members interact with each other and how
environment affects the members as a group. Members also have the
to change their own environment to their own needs without affecting
community as a whole. The purpose (objectives, goals, policies etc.)
community are less formal with less defined roles.
… Professional (holistic/specialised): is concerned with providing an
environment that accommodates the particular profession or the activity
profession (educational / medical / business). The members have to fit
structured environments that are less accommodating to the needs of
members and how they interact with each other. Settings are about
people, and how the person fits into the environment rather than how
environment fits into the person. The purpose (objectives, goals,
etc.) of the community is formal with clearly defined roles for its
Community services are often built around the professional model, where
or volunteers are employed by the service to support the service users
the goals, values etc. of the service provider. Records are kept on
expenses, care plans, progress notes, medical histories etc.
… Scientific (specialised): is concerned with research,
figures. The setting is highly structured around a set of standards,
procedures and principles that do not allow for individuals. Focus is
on objective systematic enquiry of objects, patterns
of behaviour and interactions, time and resources, balance sheets and
scale, opportunity cost etc. Research communities need to have a
consistent approach to inquiry so results can be analysed and compared.
Sporting communities are about finding the best performance of the
players to achieve a desired outcome - to win the game.
The three models and how they relate
to the community of the service
Service communities are generally a
the three types (Social, Professional
and Scientific). Social groups need to have the freedom to socialise,
need some order and structure to coordinate activities and work within
etc. Work places etc. need formal structures and environments to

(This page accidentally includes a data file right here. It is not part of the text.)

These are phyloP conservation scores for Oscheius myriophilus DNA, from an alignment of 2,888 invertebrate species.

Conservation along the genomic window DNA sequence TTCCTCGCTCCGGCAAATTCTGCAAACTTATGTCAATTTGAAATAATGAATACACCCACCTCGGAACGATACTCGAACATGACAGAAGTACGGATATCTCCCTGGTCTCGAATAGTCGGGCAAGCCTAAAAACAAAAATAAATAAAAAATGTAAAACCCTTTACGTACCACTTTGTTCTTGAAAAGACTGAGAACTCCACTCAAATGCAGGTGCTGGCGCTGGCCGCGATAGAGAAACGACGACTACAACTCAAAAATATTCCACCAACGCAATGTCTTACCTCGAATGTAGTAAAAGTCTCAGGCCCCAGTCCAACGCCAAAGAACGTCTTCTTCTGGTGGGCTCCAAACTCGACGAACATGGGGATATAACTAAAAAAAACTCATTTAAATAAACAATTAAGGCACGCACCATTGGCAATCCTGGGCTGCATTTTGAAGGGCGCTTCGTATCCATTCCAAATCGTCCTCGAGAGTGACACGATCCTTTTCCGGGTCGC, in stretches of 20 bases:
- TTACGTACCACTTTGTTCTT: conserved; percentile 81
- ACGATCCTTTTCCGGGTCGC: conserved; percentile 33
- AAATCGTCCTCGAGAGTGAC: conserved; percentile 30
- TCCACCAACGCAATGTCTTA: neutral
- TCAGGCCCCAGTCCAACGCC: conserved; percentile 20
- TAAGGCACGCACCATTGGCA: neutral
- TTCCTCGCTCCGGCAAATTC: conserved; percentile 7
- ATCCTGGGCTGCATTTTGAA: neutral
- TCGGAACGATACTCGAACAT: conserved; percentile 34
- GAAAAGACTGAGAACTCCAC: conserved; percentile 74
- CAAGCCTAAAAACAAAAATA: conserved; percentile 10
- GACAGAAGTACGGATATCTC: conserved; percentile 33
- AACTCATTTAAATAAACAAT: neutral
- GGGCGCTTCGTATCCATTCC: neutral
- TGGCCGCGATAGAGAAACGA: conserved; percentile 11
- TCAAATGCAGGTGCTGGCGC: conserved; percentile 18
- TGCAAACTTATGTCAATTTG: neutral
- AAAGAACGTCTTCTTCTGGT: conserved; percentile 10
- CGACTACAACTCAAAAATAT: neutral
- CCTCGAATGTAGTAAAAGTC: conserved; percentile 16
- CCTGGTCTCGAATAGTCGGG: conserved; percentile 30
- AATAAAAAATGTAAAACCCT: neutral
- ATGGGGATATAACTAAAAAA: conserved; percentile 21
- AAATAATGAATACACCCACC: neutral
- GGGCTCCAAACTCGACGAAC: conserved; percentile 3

desired goals, but there also needs to be some flexibility to allow for
individual needs. Scientific communities study, measure and analyse the
behaviour, performance and the environment of the individual and the
they also need to have some flexibility to allow for individual needs.
The least restrictive environment often refers to adapting
the environment to
suit all members, so that they have an opportunity to participate in
activities, share experiences and be a part of their community. How the
environment is adapted will depend on it's particular construct
professional or scientific), the amount of adaptation that is needed to
all members and how the members are advantaged or disadvantaged through
adaption.An example of this is in a classroom environment, where a
person has a
intellectual or physical disability. The adaption is the inclusion of
to assist the person has a intellectual or physical disability. How the
adaption advantages or disadvantages the others depends on the overall
the quality of the activities, the opportunity to participate in the
activities, share experiences and be a part of their community.
of the service provider:
the current social structure, service providers (organisations and
agencies) take on an
active role (provide direct
in providing for the needs of people with high support needs. These
service providers often become communities in their own right by
providing a service to a specific group, providing whole of life
approach to service delivery (take ownership
of their members). The wider community's role